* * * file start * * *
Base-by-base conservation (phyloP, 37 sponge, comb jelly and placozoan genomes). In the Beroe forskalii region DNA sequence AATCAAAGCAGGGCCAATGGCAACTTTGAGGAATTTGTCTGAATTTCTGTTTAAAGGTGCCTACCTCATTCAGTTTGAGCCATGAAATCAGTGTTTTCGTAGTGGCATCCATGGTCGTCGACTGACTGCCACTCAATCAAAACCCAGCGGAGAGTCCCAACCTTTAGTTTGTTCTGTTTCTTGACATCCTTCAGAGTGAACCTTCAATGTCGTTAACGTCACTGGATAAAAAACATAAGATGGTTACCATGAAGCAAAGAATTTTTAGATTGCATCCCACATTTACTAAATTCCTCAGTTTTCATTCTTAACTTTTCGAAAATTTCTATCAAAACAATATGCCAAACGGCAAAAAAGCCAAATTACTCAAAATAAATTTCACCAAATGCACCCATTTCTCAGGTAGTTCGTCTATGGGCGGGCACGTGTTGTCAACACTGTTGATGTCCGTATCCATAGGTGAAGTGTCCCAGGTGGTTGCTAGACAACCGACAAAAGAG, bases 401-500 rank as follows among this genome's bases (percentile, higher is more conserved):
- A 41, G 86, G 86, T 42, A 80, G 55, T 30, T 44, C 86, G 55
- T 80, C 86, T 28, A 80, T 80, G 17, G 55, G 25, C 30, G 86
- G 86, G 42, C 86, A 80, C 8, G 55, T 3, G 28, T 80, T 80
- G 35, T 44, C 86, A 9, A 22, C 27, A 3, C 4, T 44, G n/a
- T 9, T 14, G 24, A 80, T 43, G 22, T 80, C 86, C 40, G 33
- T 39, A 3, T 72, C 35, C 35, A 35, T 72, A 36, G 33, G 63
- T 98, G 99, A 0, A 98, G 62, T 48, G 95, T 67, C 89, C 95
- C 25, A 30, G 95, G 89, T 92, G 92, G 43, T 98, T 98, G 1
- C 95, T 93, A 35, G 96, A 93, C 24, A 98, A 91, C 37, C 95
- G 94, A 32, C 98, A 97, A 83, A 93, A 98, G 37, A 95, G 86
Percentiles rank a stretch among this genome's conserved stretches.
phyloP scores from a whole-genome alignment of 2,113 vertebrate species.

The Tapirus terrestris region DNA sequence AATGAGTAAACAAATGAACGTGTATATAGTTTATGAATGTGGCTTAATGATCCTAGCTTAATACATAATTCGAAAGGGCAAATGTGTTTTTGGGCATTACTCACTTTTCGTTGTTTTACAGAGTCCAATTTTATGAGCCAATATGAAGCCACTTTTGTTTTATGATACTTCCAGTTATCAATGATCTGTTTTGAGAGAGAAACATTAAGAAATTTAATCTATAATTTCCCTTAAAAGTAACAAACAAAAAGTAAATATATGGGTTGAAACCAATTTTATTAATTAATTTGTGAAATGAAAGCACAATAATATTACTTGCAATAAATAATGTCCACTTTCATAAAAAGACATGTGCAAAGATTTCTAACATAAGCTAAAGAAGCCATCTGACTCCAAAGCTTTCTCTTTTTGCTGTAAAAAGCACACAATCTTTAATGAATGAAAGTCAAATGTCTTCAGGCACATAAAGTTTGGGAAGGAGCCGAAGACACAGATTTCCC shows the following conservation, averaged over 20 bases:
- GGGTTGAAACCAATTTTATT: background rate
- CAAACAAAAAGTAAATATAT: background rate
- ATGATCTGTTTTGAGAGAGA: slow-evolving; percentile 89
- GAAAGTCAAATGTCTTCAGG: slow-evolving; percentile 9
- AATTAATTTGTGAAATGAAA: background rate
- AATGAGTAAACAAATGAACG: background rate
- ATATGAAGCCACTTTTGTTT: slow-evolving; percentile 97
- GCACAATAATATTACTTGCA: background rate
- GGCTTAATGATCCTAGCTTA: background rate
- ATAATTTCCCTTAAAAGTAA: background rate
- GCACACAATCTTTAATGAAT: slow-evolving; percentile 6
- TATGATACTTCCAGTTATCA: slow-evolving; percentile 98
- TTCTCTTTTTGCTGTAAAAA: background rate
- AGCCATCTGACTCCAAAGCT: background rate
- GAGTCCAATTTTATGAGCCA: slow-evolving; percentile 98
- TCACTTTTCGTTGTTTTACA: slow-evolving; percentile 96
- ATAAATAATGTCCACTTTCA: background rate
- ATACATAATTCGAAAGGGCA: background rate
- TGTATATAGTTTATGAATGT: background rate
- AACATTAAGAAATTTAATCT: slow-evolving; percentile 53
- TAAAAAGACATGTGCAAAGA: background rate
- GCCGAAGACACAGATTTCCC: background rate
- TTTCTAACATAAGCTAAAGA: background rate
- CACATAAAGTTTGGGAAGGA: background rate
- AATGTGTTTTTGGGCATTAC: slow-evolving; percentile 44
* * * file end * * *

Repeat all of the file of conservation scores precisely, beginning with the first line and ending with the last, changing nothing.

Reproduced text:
Base-by-base conservation (phyloP, 37 sponge, comb jelly and placozoan genomes). In the Beroe forskalii region DNA sequence AATCAAAGCAGGGCCAATGGCAACTTTGAGGAATTTGTCTGAATTTCTGTTTAAAGGTGCCTACCTCATTCAGTTTGAGCCATGAAATCAGTGTTTTCGTAGTGGCATCCATGGTCGTCGACTGACTGCCACTCAATCAAAACCCAGCGGAGAGTCCCAACCTTTAGTTTGTTCTGTTTCTTGACATCCTTCAGAGTGAACCTTCAATGTCGTTAACGTCACTGGATAAAAAACATAAGATGGTTACCATGAAGCAAAGAATTTTTAGATTGCATCCCACATTTACTAAATTCCTCAGTTTTCATTCTTAACTTTTCGAAAATTTCTATCAAAACAATATGCCAAACGGCAAAAAAGCCAAATTACTCAAAATAAATTTCACCAAATGCACCCATTTCTCAGGTAGTTCGTCTATGGGCGGGCACGTGTTGTCAACACTGTTGATGTCCGTATCCATAGGTGAAGTGTCCCAGGTGGTTGCTAGACAACCGACAAAAGAG, bases 401-500 rank as follows among this genome's bases (percentile, higher is more conserved):
- A 41, G 86, G 86, T 42, A 80, G 55, T 30, T 44, C 86, G 55
- T 80, C 86, T 28, A 80, T 80, G 17, G 55, G 25, C 30, G 86
- G 86, G 42, C 86, A 80, C 8, G 55, T 3, G 28, T 80, T 80
- G 35, T 44, C 86, A 9, A 22, C 27, A 3, C 4, T 44, G n/a
- T 9, T 14, G 24, A 80, T 43, G 22, T 80, C 86, C 40, G 33
- T 39, A 3, T 72, C 35, C 35, A 35, T 72, A 36, G 33, G 63
- T 98, G 99, A 0, A 98, G 62, T 48, G 95, T 67, C 89, C 95
- C 25, A 30, G 95, G 89, T 92, G 92, G 43, T 98, T 98, G 1
- C 95, T 93, A 35, G 96, A 93, C 24, A 98, A 91, C 37, C 95
- G 94, A 32, C 98, A 97, A 83, A 93, A 98, G 37, A 95, G 86
Percentiles rank a stretch among this genome's conserved stretches.
phyloP scores from a whole-genome alignment of 2,113 vertebrate species.

The Tapirus terrestris region DNA sequence AATGAGTAAACAAATGAACGTGTATATAGTTTATGAATGTGGCTTAATGATCCTAGCTTAATACATAATTCGAAAGGGCAAATGTGTTTTTGGGCATTACTCACTTTTCGTTGTTTTACAGAGTCCAATTTTATGAGCCAATATGAAGCCACTTTTGTTTTATGATACTTCCAGTTATCAATGATCTGTTTTGAGAGAGAAACATTAAGAAATTTAATCTATAATTTCCCTTAAAAGTAACAAACAAAAAGTAAATATATGGGTTGAAACCAATTTTATTAATTAATTTGTGAAATGAAAGCACAATAATATTACTTGCAATAAATAATGTCCACTTTCATAAAAAGACATGTGCAAAGATTTCTAACATAAGCTAAAGAAGCCATCTGACTCCAAAGCTTTCTCTTTTTGCTGTAAAAAGCACACAATCTTTAATGAATGAAAGTCAAATGTCTTCAGGCACATAAAGTTTGGGAAGGAGCCGAAGACACAGATTTCCC shows the following conservation, averaged over 20 bases:
- GGGTTGAAACCAATTTTATT: background rate
- CAAACAAAAAGTAAATATAT: background rate
- ATGATCTGTTTTGAGAGAGA: slow-evolving; percentile 89
- GAAAGTCAAATGTCTTCAGG: slow-evolving; percentile 9
- AATTAATTTGTGAAATGAAA: background rate
- AATGAGTAAACAAATGAACG: background rate
- ATATGAAGCCACTTTTGTTT: slow-evolving; percentile 97
- GCACAATAATATTACTTGCA: background rate
- GGCTTAATGATCCTAGCTTA: background rate
- ATAATTTCCCTTAAAAGTAA: background rate
- GCACACAATCTTTAATGAAT: slow-evolving; percentile 6
- TATGATACTTCCAGTTATCA: slow-evolving; percentile 98
- TTCTCTTTTTGCTGTAAAAA: background rate
- AGCCATCTGACTCCAAAGCT: background rate
- GAGTCCAATTTTATGAGCCA: slow-evolving; percentile 98
- TCACTTTTCGTTGTTTTACA: slow-evolving; percentile 96
- ATAAATAATGTCCACTTTCA: background rate
- ATACATAATTCGAAAGGGCA: background rate
- TGTATATAGTTTATGAATGT: background rate
- AACATTAAGAAATTTAATCT: slow-evolving; percentile 53
- TAAAAAGACATGTGCAAAGA: background rate
- GCCGAAGACACAGATTTCCC: background rate
- TTTCTAACATAAGCTAAAGA: background rate
- CACATAAAGTTTGGGAAGGA: background rate
- AATGTGTTTTTGGGCATTAC: slow-evolving; percentile 44